Salima and Dr. Naira on Dare to Share Your Untold Story Podcast

Episode 36: Dreams Do Come True When You Breakthrough ‘Your’ Shackles

Guest: Dr. Naira Velumyan

Dr. Naira takes the time to convey what it was like to be a child of divorce from the age of three being brought up in Moscow, Russia. Expressing that her mother was busy with her personal life and her father oblivious to her needs, Dr. Naira felt alone from this young age. She grew up having self-doubt, not confident in her abilities, though aspiring to be a perfectionist in anything she put her mind to. She married at the age of 16 where she strongly believes that after marrying her husband this is where the beginning of her personal growth began. She immersed herself in several career avenues, had two children and parted ways with her ‘shying away’ tendencies. Dr. Naira suffered an unimaginable loss of her husband’s murder at the age of 23, where it took twenty days to recover his body, after which she contemplated ending her own life. During her professional training and exploration with Jungian theory, she was able to connect with grief and loss for the first time and found herself in tears for the duration of a week. All these tears led her to a transformation of smiling where she had not since childhood, learning to laugh, feel her feelings and have fun. Her key message to the listeners is that: you’re not alone; even when you don’t feel it, there is someone there for you; go seek the element of your missing puzzle piece; plant your seeds into the soil — growth takes time, it won’t be seen right away, but take care of your soil.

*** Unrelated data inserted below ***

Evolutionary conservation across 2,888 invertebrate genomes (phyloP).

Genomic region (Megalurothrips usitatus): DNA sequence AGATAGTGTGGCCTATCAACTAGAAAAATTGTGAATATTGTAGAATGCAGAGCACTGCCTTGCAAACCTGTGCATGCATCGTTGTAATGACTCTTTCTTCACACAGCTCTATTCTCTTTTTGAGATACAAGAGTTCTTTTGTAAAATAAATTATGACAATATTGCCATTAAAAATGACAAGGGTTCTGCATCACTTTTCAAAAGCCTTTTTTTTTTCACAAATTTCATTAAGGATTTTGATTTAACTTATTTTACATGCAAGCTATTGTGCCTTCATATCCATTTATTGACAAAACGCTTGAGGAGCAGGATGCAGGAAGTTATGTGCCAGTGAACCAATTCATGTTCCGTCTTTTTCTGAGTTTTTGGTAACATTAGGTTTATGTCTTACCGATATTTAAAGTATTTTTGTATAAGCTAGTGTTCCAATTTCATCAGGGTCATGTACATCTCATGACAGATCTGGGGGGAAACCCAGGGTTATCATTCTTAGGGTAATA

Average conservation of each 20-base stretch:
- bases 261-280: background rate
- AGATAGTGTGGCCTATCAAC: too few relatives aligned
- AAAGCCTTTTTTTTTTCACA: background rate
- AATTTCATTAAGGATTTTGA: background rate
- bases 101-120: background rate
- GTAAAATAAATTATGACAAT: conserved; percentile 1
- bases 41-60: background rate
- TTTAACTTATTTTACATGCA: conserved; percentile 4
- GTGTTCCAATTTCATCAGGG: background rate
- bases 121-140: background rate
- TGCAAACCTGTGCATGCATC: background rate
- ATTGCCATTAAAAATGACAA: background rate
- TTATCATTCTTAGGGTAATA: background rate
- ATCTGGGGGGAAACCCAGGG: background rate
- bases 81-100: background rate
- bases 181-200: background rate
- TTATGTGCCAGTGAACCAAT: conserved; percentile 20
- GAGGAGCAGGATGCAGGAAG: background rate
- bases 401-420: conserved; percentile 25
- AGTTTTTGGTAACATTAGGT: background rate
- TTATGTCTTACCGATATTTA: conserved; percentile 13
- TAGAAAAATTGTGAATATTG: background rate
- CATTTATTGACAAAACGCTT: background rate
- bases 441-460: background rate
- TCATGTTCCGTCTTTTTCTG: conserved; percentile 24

Guest Bio: Dr. Naira currently resides both in Canada and Russia and holds a Ph.D. in Psychology and is an international Coach and Speaker on Effective Communication and Building Relationships. Dr. Naira is the Founder of the Academy of Social Competency which specializes in the training of self-confidence, communication and relationship building skills for people all over the world. Dr. Naira has trained hundreds of people and addressed hundreds of family cases. She is the author of online programs that are geared towards communication, conflict management, confidence and self-esteem, healthy couple relationships, and parent-child relationships.

 

Dr. Naira’s professional hobby is art. Possessing a degree of Art History and Critics, she integrates symbolism of art within her coaching practices. She is a successful entrepreneur with 23-years of experience in business, who believes in the power of collaboration and leadership. As a founding member of the Immigrant Women in Business Association, she actively supports young entrepreneurs and is the creator of franchise-like programs for those who would like to work with children and teenagers in developing their social-emotional skills.

 

Passionate about: Inspired and encouraged with the support she has received from

Immigrant Women in Business: https://immigrantwomeninbusiness.com/